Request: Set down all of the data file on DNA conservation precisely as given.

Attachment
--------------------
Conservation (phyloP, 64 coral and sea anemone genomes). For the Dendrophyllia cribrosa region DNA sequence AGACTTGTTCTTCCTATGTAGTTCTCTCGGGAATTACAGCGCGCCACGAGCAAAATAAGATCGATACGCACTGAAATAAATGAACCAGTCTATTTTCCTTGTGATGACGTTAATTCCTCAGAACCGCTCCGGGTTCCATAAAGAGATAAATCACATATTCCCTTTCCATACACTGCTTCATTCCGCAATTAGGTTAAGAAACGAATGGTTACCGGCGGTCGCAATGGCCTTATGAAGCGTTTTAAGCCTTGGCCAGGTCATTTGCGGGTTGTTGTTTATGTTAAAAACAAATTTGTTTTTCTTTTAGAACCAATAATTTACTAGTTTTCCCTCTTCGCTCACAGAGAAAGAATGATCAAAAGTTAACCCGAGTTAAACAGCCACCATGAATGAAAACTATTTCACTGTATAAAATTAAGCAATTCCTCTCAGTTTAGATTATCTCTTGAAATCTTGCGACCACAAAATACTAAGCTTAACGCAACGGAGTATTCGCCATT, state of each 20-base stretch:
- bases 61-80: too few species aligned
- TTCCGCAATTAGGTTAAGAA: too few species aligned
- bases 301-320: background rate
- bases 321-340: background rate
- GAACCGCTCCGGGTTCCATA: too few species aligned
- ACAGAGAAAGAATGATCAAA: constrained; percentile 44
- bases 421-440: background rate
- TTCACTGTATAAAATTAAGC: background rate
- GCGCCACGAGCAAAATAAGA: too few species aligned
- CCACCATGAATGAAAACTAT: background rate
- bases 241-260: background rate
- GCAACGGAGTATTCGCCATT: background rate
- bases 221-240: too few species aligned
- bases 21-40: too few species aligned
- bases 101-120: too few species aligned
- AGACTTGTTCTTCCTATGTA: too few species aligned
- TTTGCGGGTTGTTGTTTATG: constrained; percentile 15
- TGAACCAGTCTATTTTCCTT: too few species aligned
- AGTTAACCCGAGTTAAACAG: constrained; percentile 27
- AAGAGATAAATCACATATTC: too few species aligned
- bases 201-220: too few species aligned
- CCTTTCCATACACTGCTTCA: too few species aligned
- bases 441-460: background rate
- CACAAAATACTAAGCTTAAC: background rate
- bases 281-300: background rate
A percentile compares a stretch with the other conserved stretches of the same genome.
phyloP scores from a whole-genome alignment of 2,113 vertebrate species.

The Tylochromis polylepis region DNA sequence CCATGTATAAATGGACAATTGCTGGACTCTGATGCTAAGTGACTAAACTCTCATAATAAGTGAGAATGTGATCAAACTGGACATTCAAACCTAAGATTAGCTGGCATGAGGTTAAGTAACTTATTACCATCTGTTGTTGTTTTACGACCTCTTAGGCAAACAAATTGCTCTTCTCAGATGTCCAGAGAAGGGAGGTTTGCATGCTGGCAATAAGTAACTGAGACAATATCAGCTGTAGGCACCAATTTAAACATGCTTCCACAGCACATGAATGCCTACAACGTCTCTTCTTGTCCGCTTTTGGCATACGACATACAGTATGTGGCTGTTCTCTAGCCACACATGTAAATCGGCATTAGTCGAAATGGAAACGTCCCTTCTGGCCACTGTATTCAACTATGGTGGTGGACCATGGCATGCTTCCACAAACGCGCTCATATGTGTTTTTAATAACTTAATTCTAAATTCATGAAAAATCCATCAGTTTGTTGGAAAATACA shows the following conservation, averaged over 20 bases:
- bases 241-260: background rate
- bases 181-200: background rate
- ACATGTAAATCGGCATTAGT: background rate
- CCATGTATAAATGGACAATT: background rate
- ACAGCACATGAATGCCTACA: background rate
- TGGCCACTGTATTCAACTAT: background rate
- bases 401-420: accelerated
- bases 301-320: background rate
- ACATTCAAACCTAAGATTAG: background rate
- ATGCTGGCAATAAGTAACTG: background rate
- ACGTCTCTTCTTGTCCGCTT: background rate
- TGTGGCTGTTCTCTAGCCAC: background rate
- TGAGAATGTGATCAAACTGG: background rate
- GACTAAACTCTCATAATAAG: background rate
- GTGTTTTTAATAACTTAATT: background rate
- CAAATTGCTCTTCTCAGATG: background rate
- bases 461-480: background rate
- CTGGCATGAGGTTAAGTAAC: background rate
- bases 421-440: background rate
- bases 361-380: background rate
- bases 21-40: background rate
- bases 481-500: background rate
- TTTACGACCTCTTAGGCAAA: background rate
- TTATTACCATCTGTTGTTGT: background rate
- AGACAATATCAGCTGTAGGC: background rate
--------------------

Conservation (phyloP, 64 coral and sea anemone genomes). For the Dendrophyllia cribrosa region DNA sequence AGACTTGTTCTTCCTATGTAGTTCTCTCGGGAATTACAGCGCGCCACGAGCAAAATAAGATCGATACGCACTGAAATAAATGAACCAGTCTATTTTCCTTGTGATGACGTTAATTCCTCAGAACCGCTCCGGGTTCCATAAAGAGATAAATCACATATTCCCTTTCCATACACTGCTTCATTCCGCAATTAGGTTAAGAAACGAATGGTTACCGGCGGTCGCAATGGCCTTATGAAGCGTTTTAAGCCTTGGCCAGGTCATTTGCGGGTTGTTGTTTATGTTAAAAACAAATTTGTTTTTCTTTTAGAACCAATAATTTACTAGTTTTCCCTCTTCGCTCACAGAGAAAGAATGATCAAAAGTTAACCCGAGTTAAACAGCCACCATGAATGAAAACTATTTCACTGTATAAAATTAAGCAATTCCTCTCAGTTTAGATTATCTCTTGAAATCTTGCGACCACAAAATACTAAGCTTAACGCAACGGAGTATTCGCCATT, state of each 20-base stretch:
- bases 61-80: too few species aligned
- TTCCGCAATTAGGTTAAGAA: too few species aligned
- bases 301-320: background rate
- bases 321-340: background rate
- GAACCGCTCCGGGTTCCATA: too few species aligned
- ACAGAGAAAGAATGATCAAA: constrained; percentile 44
- bases 421-440: background rate
- TTCACTGTATAAAATTAAGC: background rate
- GCGCCACGAGCAAAATAAGA: too few species aligned
- CCACCATGAATGAAAACTAT: background rate
- bases 241-260: background rate
- GCAACGGAGTATTCGCCATT: background rate
- bases 221-240: too few species aligned
- bases 21-40: too few species aligned
- bases 101-120: too few species aligned
- AGACTTGTTCTTCCTATGTA: too few species aligned
- TTTGCGGGTTGTTGTTTATG: constrained; percentile 15
- TGAACCAGTCTATTTTCCTT: too few species aligned
- AGTTAACCCGAGTTAAACAG: constrained; percentile 27
- AAGAGATAAATCACATATTC: too few species aligned
- bases 201-220: too few species aligned
- CCTTTCCATACACTGCTTCA: too few species aligned
- bases 441-460: background rate
- CACAAAATACTAAGCTTAAC: background rate
- bases 281-300: background rate
A percentile compares a stretch with the other conserved stretches of the same genome.
phyloP scores from a whole-genome alignment of 2,113 vertebrate species.

The Tylochromis polylepis region DNA sequence CCATGTATAAATGGACAATTGCTGGACTCTGATGCTAAGTGACTAAACTCTCATAATAAGTGAGAATGTGATCAAACTGGACATTCAAACCTAAGATTAGCTGGCATGAGGTTAAGTAACTTATTACCATCTGTTGTTGTTTTACGACCTCTTAGGCAAACAAATTGCTCTTCTCAGATGTCCAGAGAAGGGAGGTTTGCATGCTGGCAATAAGTAACTGAGACAATATCAGCTGTAGGCACCAATTTAAACATGCTTCCACAGCACATGAATGCCTACAACGTCTCTTCTTGTCCGCTTTTGGCATACGACATACAGTATGTGGCTGTTCTCTAGCCACACATGTAAATCGGCATTAGTCGAAATGGAAACGTCCCTTCTGGCCACTGTATTCAACTATGGTGGTGGACCATGGCATGCTTCCACAAACGCGCTCATATGTGTTTTTAATAACTTAATTCTAAATTCATGAAAAATCCATCAGTTTGTTGGAAAATACA shows the following conservation, averaged over 20 bases:
- bases 241-260: background rate
- bases 181-200: background rate
- ACATGTAAATCGGCATTAGT: background rate
- CCATGTATAAATGGACAATT: background rate
- ACAGCACATGAATGCCTACA: background rate
- TGGCCACTGTATTCAACTAT: background rate
- bases 401-420: accelerated
- bases 301-320: background rate
- ACATTCAAACCTAAGATTAG: background rate
- ATGCTGGCAATAAGTAACTG: background rate
- ACGTCTCTTCTTGTCCGCTT: background rate
- TGTGGCTGTTCTCTAGCCAC: background rate
- TGAGAATGTGATCAAACTGG: background rate
- GACTAAACTCTCATAATAAG: background rate
- GTGTTTTTAATAACTTAATT: background rate
- CAAATTGCTCTTCTCAGATG: background rate
- bases 461-480: background rate
- CTGGCATGAGGTTAAGTAAC: background rate
- bases 421-440: background rate
- bases 361-380: background rate
- bases 21-40: background rate
- bases 481-500: background rate
- TTTACGACCTCTTAGGCAAA: background rate
- TTATTACCATCTGTTGTTGT: background rate
- AGACAATATCAGCTGTAGGC: background rate